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Donald Trump and the 'nuclear football': What's stopping President-elect launching lethal weapon strike

'In theory the president has full discretion over authorisation of nuclear use'

Peter Walker
Thursday 19 January 2017 16:34 GMT
'The nuclear football', pictured being carried by an aide walking to the White House in May 2016, never leaves the president's side
'The nuclear football', pictured being carried by an aide walking to the White House in May 2016, never leaves the president's side (Oliver Douliery/AFP/Getty)

Donald Trump will be simultaneously handed power to launch nuclear weapons as he is inaugurated tomorrow.

Here we explain how the “thin-skinned” and “impulsively tempered” President-elect can wield the power of the 'nuclear football' and what’s stopping him from using it.

When does he get the nuclear codes?

An unknown military aid will accompany President Barack Obama during the handover ceremony tomorrow. They will be carrying the briefcase which inside holds the digital piece of hardware, measuring 3in by 5in, known as “the biscuit”, and will pass it to Mr Trump’s side.

A briefing for the incoming president on how to activate them will have already taken place in private.

Cristina Varriale, a research analyst in proliferation and nuclear policy at the Royal United Services Institute (RUSI), told The Independent: “Right from the moment he is inaugurated and officially becomes the president of the United States, Trump will have access to the nuclear codes.”

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What could stop him using it?

“In theory the president has full discretion over authorisation of nuclear use, however in practice, launch will still depend on other factors, including a human element," added Ms Varriale.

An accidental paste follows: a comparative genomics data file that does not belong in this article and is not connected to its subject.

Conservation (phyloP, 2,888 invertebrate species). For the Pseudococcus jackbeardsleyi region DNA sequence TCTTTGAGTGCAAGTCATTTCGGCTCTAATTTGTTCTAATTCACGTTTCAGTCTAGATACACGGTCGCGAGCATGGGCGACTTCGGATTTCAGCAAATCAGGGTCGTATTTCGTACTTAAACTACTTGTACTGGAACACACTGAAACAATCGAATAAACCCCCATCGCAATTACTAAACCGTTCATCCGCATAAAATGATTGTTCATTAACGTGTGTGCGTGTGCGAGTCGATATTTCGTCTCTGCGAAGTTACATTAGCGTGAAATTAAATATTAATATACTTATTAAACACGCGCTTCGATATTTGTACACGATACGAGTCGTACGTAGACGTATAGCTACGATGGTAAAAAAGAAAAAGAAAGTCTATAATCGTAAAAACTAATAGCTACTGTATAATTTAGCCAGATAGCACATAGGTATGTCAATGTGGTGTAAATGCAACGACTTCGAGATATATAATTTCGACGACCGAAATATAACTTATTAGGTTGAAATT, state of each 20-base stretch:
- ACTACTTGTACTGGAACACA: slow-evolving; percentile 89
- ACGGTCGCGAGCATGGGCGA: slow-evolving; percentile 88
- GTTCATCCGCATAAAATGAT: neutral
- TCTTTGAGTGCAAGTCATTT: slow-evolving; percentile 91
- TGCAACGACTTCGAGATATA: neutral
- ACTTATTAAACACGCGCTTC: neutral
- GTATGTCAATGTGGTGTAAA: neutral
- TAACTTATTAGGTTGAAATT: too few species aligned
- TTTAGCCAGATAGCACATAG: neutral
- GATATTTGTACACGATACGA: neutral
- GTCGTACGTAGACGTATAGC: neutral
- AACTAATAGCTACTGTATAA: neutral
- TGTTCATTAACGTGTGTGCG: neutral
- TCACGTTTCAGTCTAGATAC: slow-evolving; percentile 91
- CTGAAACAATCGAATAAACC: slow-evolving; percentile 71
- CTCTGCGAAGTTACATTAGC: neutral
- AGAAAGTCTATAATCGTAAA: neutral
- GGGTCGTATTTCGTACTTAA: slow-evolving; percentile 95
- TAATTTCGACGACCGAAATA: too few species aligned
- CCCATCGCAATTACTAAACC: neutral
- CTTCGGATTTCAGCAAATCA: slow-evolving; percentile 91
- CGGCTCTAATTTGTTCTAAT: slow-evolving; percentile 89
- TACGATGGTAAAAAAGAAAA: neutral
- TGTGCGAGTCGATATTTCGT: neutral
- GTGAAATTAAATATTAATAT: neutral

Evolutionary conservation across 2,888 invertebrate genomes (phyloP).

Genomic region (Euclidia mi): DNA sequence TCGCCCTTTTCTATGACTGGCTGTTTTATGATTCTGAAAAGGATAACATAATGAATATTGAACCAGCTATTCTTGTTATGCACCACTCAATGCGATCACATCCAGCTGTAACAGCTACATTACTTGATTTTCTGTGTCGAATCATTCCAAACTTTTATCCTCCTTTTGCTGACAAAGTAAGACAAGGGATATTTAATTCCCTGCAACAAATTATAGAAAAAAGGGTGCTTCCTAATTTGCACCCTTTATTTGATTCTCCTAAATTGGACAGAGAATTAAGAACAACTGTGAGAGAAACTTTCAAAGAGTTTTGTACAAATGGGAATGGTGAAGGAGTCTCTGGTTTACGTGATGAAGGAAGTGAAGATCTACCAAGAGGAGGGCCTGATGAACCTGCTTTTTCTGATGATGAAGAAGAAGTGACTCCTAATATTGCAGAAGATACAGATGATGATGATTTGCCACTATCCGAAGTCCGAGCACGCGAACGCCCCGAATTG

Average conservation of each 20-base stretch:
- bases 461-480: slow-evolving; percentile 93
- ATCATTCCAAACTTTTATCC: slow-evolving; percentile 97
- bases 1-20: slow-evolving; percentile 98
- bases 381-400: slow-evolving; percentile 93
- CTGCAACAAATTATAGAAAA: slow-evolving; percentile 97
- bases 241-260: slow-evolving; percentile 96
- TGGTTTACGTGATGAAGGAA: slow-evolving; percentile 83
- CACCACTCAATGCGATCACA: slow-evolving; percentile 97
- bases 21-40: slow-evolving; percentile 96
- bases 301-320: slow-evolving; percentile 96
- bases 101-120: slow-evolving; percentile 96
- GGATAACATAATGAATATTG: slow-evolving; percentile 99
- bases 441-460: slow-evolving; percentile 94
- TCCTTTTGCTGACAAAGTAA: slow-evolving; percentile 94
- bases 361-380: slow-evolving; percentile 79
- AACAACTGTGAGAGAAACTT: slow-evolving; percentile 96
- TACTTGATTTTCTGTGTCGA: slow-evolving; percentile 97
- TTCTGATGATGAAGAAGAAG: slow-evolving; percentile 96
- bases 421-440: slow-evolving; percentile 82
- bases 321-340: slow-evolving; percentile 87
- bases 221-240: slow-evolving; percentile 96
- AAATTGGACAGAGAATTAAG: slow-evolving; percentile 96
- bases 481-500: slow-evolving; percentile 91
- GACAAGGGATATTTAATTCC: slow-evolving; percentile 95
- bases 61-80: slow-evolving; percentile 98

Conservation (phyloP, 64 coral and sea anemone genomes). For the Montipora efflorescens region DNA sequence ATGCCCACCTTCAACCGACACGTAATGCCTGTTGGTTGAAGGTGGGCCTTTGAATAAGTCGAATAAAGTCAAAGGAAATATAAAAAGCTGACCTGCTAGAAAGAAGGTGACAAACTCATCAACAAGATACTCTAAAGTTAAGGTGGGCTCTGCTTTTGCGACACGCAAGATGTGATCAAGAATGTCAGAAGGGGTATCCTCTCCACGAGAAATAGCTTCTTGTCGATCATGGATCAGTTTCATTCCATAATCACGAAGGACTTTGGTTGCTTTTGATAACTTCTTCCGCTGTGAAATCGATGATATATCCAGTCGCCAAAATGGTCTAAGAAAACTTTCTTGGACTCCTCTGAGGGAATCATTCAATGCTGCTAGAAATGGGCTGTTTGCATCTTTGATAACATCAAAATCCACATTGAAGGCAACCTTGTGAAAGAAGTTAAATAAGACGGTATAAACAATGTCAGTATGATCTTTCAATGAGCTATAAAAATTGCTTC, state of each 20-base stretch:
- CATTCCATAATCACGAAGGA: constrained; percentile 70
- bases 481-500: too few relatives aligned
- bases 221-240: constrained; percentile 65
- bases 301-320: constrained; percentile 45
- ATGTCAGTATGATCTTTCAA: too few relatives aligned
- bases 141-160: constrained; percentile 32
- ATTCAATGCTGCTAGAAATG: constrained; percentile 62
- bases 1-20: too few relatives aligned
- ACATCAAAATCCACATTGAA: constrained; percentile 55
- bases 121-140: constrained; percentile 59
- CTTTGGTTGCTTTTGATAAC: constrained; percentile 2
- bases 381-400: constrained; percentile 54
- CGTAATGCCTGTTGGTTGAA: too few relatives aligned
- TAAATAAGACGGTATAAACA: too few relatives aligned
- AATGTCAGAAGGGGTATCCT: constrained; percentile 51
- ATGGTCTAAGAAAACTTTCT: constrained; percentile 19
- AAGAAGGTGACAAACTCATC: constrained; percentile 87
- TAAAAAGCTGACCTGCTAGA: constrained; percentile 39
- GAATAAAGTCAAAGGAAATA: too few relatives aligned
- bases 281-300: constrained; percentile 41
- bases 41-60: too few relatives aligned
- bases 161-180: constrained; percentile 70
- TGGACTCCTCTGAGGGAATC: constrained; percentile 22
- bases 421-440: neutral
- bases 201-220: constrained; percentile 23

Mr Trump would make the decision first, but he would be giving permission to US Secretary of Defence, retired US Marine General James Mattis, to authorise the launch.

Mr Mattis could disobey the order but this would constitute mutiny and the president could fire him and turn to his deputy secretary of defence – and so on.

Also, under the 25th Amendment of the US Consitution, a vice-president could declare the President mentally incapable, but would need majority backing from cabinet.

Non-proliferation expert Mark Fitzpatrick, of the International Institute for Strategic Studies in Washington, also told BBC News: “There are no checks and balances on the president’s authority to launch a nuclear strike.

“But between the time he authorises one and the time it’s carried out there are other people involved.”

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How the message is sent?

Inside the briefcase is a black book with a menu of strike options. He then authenticates his identity as commander-in-chief using a plastic card.

Once that’s done, the order is passed via the chairman of the Joint Chiefs of Staff, to the Pentagon war room, and then, using sealed authentication codes, to the US Strategic Command HQ in Offutt Airbase in Nebraska.

The order to fire is transmitted to launch crews using encrypted codes that have to match the codes locked inside their safes.

How quick?

Less than an hour apparently. Land-based missile flight times between the US and Russia, or US and China, are around 30 minutes. That could be as little as 12 minutes from a submarine lurking in the Western Atlantic Ocean.

How much damage could do?

"The US still remains one of world’s nuclear superpowers – the other being Russia – with an arsenal that has the potential to be incredibly destructive and change the world as we know it,” said Ms Varriale.

As of September 2016, according to the BBC, America had 1,367 strategic nuclear warheads, Russia had 1,796, and the UK had 120.

Why would he use it?

Mr Trump has given mixed messages on nuclear weapons.

In March he said it was a “last resort”, in Mr Trump's interview with Michael Gove he said it should be “reduced very substantially”, but last month he tweeted the US must “expand its nuclear capability until such time as the world comes to its senses regarding nukes”.

President Harry Truman used two atomic bombs on Hiroshima and Nagasaki in Japan in 1945 to, by his justification, end the Second World War.

Ms Varriale added: “Although there are still many questions over Trump’s understanding of nuclear weapons, and how he see’s nuclear use, there would still need to be a number of significant steps before the prospect of intentional nuclear use by Trump becomes a near term possibility."

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